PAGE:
Friday, June 02, 2006

Various Things (inc. Booker Prize Expt #3)

I finished Kazuo Ishiguro's "Never Let You Go." Its a strange book, almost terrible, but redeemed by its ending. Science fiction can be a mainstream writer's achilles heel: neither McEwan's "Child in Time" or Amis's "Time's Arrow" (which uses a sci-fi technique I guess) are among their more satisfying work. Ishiguro's previous novel set in an unnamed place, "The Unconsoled" was a stylistic triumph, if not, ultimately that satisfying a novel, and "Never Let You Go" suffers both in comparison to that and his other work. It's probably giving nothing away now to say its about "clones" which information - though not trailed in the book, was trailed in all the publicity. Yet he's made some curious decisions. It takes place in the current time, "the war" it refers to surely the 2nd world war, and in this way its both a parallel world to the one we know, and one that is clearly ours. References to cassette tapes, Walkmans and other things are necessary for the plot, but highlight the difficulty of a world that remains deliberately un-imagined and underwritten. You could get away with this in a short story, but not in a novel. The main characters are seen growing up, first in a mix between public school and children's home; then in remote chalets; before being placed in the homes and hospitals which are their destinies. This cloistered environments are the only way for Ishiguro to give us both the inner lives of his characters - all told in one consistent, but dated voice - and to keep them away from the difficulties of the real world. Had he set it in the future there would have been a whole different set of imaginative problems; by setting it in post-war England leading up to the present, he can attempt to give his character's a "normal" life. They are normal children then normal adults. They are allowed - even encouraged - to have sex but cannot be allowed to form relationships. The novel is repetitive, boring, and annoying, yet, the clear aim is to humanise the characters, and in this, I think, he succeeds, so that at the end of the book, he has created a very genuine sense of sympathy. The "care" he always has shown for his characters in previous books is still here. He's always the most humane of writers, and this novel would have made a powerful short, or novella. Yet at length its contradictions, and the choices that he makes, seem to be lifted from the fifties sci-fi of a writer like John Wyndham, without any updating. Covering the same subject in "Cloud Atlas" David Mitchell achieves so much more, does it so much better, but without managing the same empathy. So this is, in the end, a mediocre book, with a good heart. Seems that the Bank Holiday gave everyone time to ruminate on Robert McCrum's article last week in the Observer. I can't really get worked up about it either way - because since then I've been busy with the story I talked about in my last post. I've spent the morning taking it apart, and putting it back together, and hopefully its a lot sharper in the new version, though I'm pleased that the story itself required little change, just the bagginess of the writing in my first-cut.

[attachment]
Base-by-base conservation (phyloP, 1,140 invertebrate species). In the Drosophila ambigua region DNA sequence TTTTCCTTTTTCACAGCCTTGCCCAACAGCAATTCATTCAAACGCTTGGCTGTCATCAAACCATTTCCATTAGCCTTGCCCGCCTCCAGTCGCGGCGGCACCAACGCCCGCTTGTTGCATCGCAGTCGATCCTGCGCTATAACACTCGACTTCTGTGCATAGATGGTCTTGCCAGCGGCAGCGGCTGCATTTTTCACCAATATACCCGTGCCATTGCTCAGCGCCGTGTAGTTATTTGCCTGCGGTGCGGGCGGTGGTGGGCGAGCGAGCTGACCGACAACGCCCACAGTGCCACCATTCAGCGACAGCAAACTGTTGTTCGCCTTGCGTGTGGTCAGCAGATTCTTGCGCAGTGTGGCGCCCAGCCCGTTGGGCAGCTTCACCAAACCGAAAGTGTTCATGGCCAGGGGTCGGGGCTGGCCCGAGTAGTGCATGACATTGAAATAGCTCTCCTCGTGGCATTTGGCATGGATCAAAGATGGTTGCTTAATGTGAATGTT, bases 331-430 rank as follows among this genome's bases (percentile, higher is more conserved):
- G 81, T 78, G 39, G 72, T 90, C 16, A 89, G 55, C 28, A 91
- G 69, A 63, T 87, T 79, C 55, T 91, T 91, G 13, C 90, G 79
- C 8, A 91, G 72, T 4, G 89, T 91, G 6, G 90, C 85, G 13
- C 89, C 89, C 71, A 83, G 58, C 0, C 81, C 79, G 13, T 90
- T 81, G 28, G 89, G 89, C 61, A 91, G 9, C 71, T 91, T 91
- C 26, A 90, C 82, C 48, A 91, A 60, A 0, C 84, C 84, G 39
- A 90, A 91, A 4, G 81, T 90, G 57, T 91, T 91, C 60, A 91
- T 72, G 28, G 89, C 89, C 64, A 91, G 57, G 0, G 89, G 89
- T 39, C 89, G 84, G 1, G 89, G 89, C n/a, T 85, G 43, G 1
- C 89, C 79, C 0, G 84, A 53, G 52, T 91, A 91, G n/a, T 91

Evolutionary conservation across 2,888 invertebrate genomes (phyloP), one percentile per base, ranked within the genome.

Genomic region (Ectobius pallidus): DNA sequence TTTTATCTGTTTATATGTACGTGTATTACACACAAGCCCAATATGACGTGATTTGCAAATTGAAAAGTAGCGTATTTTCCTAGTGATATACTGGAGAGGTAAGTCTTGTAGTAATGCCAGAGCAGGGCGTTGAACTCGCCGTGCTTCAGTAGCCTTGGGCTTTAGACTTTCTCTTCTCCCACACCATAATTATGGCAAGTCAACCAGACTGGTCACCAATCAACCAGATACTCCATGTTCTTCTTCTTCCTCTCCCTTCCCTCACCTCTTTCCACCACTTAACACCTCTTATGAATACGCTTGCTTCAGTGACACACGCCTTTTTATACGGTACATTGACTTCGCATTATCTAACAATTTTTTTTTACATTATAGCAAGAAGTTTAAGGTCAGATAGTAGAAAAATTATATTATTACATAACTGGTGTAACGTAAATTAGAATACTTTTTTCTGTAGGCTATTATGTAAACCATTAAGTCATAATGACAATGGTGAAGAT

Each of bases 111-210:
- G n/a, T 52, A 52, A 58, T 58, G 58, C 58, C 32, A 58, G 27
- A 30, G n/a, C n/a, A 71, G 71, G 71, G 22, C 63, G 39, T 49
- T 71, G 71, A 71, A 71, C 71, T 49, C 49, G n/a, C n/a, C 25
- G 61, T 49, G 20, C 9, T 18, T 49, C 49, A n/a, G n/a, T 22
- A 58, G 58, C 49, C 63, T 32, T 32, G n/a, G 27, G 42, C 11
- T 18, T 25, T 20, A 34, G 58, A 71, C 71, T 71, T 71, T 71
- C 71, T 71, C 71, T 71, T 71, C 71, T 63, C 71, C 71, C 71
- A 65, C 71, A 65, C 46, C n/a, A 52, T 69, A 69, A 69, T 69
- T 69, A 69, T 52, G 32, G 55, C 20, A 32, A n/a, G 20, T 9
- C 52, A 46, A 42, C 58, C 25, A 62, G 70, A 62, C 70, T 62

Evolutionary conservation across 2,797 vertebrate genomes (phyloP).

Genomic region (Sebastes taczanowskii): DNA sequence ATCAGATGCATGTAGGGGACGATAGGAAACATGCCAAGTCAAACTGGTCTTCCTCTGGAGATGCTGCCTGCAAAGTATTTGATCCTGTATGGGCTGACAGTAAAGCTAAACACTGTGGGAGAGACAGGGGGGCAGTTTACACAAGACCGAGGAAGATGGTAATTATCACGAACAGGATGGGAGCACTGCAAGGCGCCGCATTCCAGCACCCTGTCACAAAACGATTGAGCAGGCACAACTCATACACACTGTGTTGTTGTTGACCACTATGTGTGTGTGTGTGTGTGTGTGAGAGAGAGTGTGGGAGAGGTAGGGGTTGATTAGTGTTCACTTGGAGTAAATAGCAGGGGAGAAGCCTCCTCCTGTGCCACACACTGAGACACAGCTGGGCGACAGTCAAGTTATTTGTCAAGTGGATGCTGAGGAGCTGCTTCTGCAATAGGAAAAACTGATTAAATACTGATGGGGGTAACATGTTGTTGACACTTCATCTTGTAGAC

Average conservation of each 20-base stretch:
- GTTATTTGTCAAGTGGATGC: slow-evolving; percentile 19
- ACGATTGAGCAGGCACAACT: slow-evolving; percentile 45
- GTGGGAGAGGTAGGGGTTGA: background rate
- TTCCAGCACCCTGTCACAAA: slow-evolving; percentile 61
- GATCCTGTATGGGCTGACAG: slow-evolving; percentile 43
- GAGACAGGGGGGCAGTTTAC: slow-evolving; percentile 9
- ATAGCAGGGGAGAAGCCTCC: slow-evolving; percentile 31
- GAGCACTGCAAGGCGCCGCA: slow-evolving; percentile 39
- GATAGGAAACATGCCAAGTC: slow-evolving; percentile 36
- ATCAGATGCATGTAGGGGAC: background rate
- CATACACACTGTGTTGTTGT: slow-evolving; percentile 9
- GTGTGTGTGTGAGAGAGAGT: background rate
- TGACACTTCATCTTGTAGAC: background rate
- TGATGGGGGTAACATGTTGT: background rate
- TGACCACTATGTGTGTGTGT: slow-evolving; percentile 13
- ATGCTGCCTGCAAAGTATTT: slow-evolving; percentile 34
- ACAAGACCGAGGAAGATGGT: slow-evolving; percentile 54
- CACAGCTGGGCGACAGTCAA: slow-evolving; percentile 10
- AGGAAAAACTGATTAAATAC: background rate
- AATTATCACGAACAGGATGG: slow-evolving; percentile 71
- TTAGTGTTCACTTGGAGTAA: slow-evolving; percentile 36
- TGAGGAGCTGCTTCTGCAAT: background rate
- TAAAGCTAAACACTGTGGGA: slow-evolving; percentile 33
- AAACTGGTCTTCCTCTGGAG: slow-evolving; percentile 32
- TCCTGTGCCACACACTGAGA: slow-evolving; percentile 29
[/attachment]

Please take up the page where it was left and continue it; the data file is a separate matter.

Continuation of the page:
No comments: